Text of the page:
A dictionary definition of satire is 'the use of humour, irony, exaggeration or ridicule to expose and criticise people's stupidity or vices', and it is a form of comedy that has been holding an unflattering mirror up to the rich and powerful since the time of the Ancient Greeks. This rich tradition has always been particularly prevalent in England with Shakespeare, Swift and Dickens mocking contemporary mores through the novel and play, whilst the Hogarth, Gilray, Cruikshank and Tenniel caricatured them in cartoon form. Upholding this convention in modern times has fallen to publications such as 'Private Eye' and its long time editor Ian Hislop has teamed up with cartoonist Nick Newman to produce this loving tribute to their own illustrious predecessors.

William Hone (Joseph Prowen) was a name lost to history; a satirical writer and pamphleteer from the early Nineteenth Century, who along with his better known contemporary George Cruikshank (Peter Losasso) took delight in puncturing the pomposity and inequality prevalent in Regency England. A favourite target was the Prince Regent (later George IV) who took offence at being portrayed as a gluttonous, womanising, spendthrift and pressured the politicians of the day to put the pair on trial for sedition, libel and blasphemy. Fearful of a revolution similar to that which had happened in France less than thirty years before, the Tory government acquiesced and attempted to convict Hone and Cruikshank only to be thwarted three times, with the jury’s finding them innocent on all charges.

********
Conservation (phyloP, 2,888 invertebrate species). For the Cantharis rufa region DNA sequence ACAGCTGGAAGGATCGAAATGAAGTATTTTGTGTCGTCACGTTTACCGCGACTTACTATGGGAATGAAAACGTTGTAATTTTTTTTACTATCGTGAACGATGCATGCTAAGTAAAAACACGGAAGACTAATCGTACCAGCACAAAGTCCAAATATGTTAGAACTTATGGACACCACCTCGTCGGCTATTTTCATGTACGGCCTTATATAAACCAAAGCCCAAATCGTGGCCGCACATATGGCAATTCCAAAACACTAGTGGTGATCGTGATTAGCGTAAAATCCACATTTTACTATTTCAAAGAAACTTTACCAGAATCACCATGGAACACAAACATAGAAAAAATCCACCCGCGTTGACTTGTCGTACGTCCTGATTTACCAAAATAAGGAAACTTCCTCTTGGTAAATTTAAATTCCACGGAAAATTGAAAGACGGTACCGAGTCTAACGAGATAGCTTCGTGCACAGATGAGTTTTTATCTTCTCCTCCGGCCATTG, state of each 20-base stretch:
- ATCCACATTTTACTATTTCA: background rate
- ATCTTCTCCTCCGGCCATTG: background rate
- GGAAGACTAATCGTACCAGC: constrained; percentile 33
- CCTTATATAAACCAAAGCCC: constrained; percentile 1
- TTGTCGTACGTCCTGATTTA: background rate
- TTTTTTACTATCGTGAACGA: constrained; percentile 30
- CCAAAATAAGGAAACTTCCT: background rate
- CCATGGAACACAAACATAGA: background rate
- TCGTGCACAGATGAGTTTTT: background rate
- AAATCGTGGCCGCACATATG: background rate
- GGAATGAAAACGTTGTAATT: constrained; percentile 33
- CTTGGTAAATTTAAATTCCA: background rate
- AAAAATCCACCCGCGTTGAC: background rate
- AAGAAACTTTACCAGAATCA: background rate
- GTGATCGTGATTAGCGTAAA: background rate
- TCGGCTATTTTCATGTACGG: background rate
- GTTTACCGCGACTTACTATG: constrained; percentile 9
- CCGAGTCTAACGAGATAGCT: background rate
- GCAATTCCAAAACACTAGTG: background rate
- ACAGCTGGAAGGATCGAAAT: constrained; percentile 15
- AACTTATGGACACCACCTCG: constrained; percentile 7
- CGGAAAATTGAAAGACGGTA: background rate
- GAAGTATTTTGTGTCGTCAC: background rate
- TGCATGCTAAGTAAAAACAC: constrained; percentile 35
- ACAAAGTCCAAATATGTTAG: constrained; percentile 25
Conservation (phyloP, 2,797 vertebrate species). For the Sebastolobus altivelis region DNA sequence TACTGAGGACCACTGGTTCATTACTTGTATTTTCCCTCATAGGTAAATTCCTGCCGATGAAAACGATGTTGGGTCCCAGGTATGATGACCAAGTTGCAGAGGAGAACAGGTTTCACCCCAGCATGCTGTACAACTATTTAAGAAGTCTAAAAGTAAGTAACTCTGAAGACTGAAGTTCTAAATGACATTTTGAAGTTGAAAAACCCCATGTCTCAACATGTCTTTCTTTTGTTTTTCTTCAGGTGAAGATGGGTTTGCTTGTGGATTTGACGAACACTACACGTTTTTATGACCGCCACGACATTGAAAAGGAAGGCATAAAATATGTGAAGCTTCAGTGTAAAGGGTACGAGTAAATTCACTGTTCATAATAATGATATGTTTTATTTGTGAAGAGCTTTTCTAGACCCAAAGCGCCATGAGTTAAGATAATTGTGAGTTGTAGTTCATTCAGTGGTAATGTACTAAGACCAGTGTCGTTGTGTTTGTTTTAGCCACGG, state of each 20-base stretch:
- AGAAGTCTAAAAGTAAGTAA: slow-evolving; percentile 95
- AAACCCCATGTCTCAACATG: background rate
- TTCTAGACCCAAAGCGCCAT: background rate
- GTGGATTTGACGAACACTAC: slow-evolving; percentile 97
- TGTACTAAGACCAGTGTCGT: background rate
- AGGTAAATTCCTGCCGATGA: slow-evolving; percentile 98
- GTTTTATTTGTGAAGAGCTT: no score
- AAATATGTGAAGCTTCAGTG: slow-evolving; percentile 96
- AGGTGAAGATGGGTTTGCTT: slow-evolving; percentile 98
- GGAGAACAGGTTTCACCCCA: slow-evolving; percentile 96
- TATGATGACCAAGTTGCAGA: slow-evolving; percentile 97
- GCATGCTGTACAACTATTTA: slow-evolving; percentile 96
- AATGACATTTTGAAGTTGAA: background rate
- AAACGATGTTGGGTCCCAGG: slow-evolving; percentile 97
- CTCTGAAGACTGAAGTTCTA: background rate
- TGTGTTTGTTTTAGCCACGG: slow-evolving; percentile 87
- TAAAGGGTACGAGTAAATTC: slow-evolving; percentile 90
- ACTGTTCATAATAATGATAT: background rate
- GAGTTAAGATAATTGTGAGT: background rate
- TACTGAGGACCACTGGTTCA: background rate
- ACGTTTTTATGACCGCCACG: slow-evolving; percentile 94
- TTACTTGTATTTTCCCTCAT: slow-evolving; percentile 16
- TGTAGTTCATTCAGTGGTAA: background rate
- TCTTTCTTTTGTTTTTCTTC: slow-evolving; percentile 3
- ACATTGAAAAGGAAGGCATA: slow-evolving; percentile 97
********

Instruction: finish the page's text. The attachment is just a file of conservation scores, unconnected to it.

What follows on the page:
Director Caroline Leslie had limited opportunity to innovate with what is essentially a one set courtroom drama, the only concession to modernity being the use of a clock suspended above the stage which moved the action on the stage back and forward in time which was only partially successful. Similarly, the use of pre-recorded heckles and constant breaking of the fourth wall by use of the audience as the jury, fell flat in the cavernous Lyric Theatre which was only around a third full on the opening night.

This lack of interaction fed into the performances of the young cast with Prowen and Losasso struggling to convey the complex humour in a way that engaged the audience. Some broad relief came from Jeremy Lloyd (channelling Hugh Laurie in Blackadder) as the Prince Regent, but the obscure nature of the material made this a hard slog at times. What was lost is the sheer rudeness and vulgarity of Regency England, the vibrancy of the characters were dulled under expositions on Habeus Corpus and the Athanasian Creed!! I exempt the cast from blame who were universally competent, but some of the writing had the air of a clever Edinburgh or Footlights review, anxious to be both worthy and witty at the expense of entertaining.

The underlying message of liberal freedom of expression and tolerance of inconvenient and minority opinion is a hugely important lesson for our current political elites, both domestic and international. The maxim 'I disapprove of what you say, but will defend to the death your right to say it' is currently under attack from both left and right, Hislop and Newman have crafted a clever commentary which reflects how some attitudes to dissent haven't changed much in the last 200 years. It is an esoteric hymn to their own history.

Reviewer: Paul Wilcox

Reviewed: 29th January 2019

North West End Rating: ★★★